“I wanted him to feel a little uncomfortable,” says Stuart Field, a biology instructor. “It’s not easy to stand in front of 400 people and admit guilt and apologize.”
Ms. Bright tracks the agreements, asking, for example, to see a receipt if a student had to pay damages. When students slack off, she tells them, “You’re kind of causing harm again by not doing this agreement.”
But students who hear firsthand how their behavior affected people usually do follow through, she says. That’s why she trusts restorative justice: “It can really stick with them and go a long way toward affecting future choices.”
Measuring Results
Whether restorative justice works on college campuses is the subject of a study set to begin this fall. Mr. Karp and two other researchers plan to conduct surveys at up to 30 institutions to compare restorative justice to more-traditional disciplinary models, examining repeat offenses, as well as the learning and satisfaction of offenders and other participants.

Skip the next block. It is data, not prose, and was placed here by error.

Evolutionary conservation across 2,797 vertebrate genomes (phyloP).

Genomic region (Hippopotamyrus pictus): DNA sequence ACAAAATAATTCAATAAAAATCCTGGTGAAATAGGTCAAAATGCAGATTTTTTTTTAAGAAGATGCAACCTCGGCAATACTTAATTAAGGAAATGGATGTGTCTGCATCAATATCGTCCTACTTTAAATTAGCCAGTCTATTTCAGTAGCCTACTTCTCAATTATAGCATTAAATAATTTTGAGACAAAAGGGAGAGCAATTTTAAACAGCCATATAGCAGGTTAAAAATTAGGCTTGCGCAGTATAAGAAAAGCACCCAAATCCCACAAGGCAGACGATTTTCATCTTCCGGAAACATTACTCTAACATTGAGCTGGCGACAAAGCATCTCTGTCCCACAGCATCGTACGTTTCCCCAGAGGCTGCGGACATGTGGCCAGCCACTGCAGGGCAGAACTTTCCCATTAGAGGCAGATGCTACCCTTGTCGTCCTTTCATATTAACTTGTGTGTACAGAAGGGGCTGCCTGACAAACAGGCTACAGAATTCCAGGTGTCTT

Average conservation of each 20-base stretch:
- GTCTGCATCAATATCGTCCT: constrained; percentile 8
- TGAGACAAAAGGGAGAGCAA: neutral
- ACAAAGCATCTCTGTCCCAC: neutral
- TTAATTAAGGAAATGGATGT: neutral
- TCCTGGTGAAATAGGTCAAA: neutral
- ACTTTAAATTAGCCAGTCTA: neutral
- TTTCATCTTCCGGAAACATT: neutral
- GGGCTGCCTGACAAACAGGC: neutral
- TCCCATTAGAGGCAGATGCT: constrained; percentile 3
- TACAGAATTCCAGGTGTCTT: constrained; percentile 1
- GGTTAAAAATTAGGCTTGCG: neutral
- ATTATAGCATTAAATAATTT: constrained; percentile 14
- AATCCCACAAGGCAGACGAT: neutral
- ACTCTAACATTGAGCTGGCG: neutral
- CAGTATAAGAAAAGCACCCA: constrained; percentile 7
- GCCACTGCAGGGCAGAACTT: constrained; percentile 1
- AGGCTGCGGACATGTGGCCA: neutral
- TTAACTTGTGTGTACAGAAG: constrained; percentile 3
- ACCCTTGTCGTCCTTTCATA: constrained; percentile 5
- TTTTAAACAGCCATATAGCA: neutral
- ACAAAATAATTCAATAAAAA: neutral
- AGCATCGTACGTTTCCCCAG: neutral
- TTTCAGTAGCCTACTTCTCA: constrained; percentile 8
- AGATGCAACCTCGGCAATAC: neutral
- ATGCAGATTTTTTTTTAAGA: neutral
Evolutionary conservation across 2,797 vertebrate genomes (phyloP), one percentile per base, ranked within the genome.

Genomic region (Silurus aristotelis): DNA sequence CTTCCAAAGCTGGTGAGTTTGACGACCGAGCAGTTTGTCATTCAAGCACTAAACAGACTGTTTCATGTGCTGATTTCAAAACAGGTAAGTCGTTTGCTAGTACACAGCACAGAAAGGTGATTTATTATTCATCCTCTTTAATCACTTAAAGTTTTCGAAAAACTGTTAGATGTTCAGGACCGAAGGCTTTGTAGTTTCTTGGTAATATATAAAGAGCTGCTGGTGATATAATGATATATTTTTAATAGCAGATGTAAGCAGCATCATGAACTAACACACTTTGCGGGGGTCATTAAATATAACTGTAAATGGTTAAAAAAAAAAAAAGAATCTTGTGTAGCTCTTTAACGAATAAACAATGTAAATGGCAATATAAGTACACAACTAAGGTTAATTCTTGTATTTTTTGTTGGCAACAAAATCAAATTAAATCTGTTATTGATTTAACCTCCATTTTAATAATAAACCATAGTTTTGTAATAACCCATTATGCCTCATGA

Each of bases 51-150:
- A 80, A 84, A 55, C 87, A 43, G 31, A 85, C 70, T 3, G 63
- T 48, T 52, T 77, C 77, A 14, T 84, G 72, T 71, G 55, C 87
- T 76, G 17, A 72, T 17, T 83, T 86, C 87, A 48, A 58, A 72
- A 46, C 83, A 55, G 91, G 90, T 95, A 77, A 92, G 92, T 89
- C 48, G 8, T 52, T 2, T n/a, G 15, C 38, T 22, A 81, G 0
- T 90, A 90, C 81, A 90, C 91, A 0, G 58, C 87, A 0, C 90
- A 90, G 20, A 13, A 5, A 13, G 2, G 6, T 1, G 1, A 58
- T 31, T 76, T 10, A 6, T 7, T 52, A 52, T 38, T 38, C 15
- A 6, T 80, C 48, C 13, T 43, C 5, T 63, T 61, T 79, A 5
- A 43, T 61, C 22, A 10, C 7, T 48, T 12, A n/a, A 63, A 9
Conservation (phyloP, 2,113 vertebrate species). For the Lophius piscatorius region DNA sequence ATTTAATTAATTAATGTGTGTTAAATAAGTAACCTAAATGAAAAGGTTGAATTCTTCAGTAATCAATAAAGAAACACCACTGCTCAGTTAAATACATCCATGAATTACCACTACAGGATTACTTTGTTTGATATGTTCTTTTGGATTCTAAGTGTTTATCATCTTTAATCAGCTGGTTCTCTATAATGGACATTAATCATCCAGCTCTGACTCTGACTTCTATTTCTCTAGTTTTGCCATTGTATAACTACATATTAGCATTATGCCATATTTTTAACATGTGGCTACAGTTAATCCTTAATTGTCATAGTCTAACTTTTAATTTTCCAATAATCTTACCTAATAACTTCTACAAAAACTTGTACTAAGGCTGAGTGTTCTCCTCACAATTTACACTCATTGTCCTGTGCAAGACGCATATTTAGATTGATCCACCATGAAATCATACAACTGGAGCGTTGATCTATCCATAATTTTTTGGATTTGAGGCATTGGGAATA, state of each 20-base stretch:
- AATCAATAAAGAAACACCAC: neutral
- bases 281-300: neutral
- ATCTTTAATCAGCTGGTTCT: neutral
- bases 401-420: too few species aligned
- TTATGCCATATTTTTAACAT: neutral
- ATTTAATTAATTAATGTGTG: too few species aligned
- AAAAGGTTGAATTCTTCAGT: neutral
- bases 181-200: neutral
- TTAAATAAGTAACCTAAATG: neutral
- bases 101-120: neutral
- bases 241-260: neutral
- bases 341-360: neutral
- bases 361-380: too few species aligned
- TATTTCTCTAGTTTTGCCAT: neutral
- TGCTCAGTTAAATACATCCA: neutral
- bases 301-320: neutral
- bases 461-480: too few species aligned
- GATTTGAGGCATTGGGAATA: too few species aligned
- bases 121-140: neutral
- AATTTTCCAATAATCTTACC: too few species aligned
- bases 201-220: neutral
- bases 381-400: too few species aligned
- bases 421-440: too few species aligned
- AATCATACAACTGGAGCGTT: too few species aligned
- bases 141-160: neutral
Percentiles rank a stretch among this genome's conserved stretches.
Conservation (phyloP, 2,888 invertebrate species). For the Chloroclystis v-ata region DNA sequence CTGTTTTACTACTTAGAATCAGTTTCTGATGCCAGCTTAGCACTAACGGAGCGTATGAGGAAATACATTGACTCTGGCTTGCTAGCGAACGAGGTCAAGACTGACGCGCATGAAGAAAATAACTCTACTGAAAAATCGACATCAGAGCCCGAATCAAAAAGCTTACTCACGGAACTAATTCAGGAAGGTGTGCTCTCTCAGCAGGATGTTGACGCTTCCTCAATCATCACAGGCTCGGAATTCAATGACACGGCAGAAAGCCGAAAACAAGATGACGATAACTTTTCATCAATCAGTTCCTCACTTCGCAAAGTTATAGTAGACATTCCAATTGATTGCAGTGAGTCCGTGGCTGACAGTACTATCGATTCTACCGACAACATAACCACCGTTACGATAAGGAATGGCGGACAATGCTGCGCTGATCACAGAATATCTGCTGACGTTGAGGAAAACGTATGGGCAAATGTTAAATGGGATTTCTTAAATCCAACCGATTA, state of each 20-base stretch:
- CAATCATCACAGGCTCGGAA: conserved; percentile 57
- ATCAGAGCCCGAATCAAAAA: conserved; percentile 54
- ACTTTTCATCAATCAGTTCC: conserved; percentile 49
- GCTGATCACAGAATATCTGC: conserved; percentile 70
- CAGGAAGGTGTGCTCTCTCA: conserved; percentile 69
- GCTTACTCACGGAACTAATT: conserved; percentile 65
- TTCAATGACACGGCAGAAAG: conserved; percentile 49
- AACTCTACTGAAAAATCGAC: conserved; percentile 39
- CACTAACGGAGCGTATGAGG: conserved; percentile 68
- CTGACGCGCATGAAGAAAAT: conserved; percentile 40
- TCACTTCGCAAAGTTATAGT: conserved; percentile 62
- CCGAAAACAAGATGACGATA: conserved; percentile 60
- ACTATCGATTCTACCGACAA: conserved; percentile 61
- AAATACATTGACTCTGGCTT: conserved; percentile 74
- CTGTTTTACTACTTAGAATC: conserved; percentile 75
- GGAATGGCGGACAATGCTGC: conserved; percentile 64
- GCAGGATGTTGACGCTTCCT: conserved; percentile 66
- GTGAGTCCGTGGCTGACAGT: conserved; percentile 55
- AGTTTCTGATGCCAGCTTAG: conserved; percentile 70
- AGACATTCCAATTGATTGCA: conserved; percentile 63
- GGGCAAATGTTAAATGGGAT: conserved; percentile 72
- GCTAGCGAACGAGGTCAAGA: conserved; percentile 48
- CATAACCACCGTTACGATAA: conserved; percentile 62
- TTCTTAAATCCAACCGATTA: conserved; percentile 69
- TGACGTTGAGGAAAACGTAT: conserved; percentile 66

Peter Meagher, a doctoral candidate in higher-education administration at Bowling Green State University who is working on the project, approached restorative justice as a skeptic. “I didn’t expect that students would take to this,” he says. He imagined eye rolls: “Just give me my punishment, and let’s move on.”
For his own research, Mr. Meagher has interviewed several students who have taken part in restorative conferences on different campuses. He talked to one student who went to work for a farmer whose field he had driven through. He heard from a student who, after apologizing for stealing books, said he could go back to the bookstore and hold his head up. He sat in on conferences at Michigan with students who had committed noise violations and thrown trash out the window.